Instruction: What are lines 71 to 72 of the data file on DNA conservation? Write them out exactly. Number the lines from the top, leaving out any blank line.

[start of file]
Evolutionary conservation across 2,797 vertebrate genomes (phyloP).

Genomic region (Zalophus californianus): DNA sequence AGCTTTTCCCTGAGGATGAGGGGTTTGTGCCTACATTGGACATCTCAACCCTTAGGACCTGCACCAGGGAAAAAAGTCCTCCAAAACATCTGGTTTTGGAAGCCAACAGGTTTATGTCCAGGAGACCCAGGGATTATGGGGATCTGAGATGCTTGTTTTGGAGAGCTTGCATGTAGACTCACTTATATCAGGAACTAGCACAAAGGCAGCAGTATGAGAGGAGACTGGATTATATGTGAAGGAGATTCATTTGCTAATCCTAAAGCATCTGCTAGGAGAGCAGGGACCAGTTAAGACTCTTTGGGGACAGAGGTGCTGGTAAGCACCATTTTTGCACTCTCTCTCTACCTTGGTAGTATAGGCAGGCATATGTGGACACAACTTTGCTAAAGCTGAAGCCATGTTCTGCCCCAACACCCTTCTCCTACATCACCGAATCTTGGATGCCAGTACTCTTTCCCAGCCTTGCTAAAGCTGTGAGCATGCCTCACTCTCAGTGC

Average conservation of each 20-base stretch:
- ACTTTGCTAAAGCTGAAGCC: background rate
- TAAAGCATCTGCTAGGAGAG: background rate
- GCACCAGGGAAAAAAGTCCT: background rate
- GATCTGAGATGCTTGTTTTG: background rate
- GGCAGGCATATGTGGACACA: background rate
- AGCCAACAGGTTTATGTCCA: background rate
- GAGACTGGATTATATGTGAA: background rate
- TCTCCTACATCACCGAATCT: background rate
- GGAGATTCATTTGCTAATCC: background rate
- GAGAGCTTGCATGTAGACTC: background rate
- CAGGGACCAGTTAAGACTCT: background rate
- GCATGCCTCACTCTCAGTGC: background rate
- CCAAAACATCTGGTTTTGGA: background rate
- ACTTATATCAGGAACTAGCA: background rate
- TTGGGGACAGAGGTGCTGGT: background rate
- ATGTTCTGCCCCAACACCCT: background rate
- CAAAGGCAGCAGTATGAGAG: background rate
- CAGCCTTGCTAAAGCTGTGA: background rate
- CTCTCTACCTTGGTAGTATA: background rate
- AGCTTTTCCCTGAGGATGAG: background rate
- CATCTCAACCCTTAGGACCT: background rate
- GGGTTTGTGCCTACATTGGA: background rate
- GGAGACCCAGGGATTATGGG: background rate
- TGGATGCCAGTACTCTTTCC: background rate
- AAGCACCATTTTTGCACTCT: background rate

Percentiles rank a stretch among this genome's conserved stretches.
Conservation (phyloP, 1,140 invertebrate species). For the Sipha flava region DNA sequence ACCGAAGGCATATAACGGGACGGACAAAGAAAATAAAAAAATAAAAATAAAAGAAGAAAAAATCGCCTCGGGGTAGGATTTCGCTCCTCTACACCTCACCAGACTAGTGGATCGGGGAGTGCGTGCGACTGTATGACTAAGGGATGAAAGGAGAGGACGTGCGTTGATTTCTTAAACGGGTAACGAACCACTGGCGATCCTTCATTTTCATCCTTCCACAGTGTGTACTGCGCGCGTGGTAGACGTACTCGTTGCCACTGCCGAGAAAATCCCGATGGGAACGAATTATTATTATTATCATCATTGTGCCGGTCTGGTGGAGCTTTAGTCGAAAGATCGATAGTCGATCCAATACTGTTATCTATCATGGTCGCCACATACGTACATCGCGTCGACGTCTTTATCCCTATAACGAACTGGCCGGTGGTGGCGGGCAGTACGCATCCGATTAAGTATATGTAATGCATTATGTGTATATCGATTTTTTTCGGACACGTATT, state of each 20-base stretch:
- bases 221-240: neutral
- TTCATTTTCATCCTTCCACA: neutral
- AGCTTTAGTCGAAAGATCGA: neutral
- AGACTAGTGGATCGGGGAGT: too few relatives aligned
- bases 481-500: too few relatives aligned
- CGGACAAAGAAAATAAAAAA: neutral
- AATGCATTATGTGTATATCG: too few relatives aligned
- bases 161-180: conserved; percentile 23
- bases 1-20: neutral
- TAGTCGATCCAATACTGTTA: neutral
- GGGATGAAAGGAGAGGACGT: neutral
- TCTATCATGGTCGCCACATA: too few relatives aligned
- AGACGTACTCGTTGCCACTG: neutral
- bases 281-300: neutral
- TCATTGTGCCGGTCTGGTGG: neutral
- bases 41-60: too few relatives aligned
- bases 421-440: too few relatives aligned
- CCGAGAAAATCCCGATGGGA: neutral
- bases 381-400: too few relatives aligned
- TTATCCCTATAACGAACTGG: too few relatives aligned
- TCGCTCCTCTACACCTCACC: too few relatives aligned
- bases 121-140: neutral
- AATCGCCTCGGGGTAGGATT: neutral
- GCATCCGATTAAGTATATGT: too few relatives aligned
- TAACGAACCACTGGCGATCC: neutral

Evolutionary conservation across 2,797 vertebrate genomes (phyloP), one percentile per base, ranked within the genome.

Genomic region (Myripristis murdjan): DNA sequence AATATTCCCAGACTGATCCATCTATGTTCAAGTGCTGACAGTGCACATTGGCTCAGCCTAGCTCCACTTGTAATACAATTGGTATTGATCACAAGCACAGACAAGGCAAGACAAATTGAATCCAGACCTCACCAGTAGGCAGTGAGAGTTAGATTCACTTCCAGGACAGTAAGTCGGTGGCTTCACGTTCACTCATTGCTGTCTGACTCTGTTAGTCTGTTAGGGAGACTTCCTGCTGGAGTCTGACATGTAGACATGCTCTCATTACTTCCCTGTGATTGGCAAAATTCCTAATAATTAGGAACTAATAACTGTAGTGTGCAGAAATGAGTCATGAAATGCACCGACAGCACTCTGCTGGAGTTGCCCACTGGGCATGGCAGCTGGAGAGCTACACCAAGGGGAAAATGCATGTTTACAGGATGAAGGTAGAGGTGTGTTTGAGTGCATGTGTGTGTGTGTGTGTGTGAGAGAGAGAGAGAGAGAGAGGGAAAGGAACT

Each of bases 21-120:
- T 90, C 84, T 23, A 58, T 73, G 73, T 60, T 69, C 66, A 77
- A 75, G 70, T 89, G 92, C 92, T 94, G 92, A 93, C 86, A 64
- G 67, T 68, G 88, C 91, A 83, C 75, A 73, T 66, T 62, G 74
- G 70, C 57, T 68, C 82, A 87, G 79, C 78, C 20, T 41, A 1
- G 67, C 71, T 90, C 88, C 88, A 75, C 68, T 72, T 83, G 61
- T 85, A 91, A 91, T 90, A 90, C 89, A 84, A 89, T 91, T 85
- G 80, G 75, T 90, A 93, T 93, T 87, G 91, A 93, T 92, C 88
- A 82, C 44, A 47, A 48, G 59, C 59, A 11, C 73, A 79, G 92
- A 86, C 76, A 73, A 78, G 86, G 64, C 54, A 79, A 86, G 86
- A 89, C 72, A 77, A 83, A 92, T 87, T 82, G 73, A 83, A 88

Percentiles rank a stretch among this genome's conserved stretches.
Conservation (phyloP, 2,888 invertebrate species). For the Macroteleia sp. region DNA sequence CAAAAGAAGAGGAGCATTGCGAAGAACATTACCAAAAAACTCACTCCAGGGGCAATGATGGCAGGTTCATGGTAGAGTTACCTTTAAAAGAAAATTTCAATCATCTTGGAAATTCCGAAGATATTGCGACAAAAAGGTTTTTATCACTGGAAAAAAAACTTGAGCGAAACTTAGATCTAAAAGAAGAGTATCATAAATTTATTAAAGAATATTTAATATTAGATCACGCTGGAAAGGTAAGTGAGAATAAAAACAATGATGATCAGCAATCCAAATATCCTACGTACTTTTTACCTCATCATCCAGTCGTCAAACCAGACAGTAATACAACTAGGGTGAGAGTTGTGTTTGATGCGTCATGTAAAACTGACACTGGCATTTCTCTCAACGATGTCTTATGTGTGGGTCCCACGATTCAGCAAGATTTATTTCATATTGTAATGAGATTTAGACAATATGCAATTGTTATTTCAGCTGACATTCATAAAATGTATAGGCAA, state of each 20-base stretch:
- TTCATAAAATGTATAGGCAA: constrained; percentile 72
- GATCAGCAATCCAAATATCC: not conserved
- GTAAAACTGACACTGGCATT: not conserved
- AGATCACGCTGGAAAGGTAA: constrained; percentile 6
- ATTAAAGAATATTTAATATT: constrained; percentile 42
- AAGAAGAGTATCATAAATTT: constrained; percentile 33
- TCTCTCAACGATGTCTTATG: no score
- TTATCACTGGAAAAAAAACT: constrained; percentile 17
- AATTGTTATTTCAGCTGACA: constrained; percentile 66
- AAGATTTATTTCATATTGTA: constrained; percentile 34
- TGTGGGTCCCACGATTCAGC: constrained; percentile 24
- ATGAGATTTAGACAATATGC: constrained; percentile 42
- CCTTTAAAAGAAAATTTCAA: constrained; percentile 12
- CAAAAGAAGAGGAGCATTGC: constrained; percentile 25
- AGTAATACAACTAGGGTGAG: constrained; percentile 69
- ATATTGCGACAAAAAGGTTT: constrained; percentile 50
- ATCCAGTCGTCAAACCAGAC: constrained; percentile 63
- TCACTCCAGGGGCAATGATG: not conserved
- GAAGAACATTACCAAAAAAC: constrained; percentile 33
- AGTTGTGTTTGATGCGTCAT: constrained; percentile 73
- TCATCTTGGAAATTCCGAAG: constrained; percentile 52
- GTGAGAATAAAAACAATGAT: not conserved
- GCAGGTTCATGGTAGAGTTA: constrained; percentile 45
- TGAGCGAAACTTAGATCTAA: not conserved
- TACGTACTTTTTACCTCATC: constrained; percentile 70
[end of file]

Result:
- TTCATAAAATGTATAGGCAA: constrained; percentile 72
- GATCAGCAATCCAAATATCC: not conserved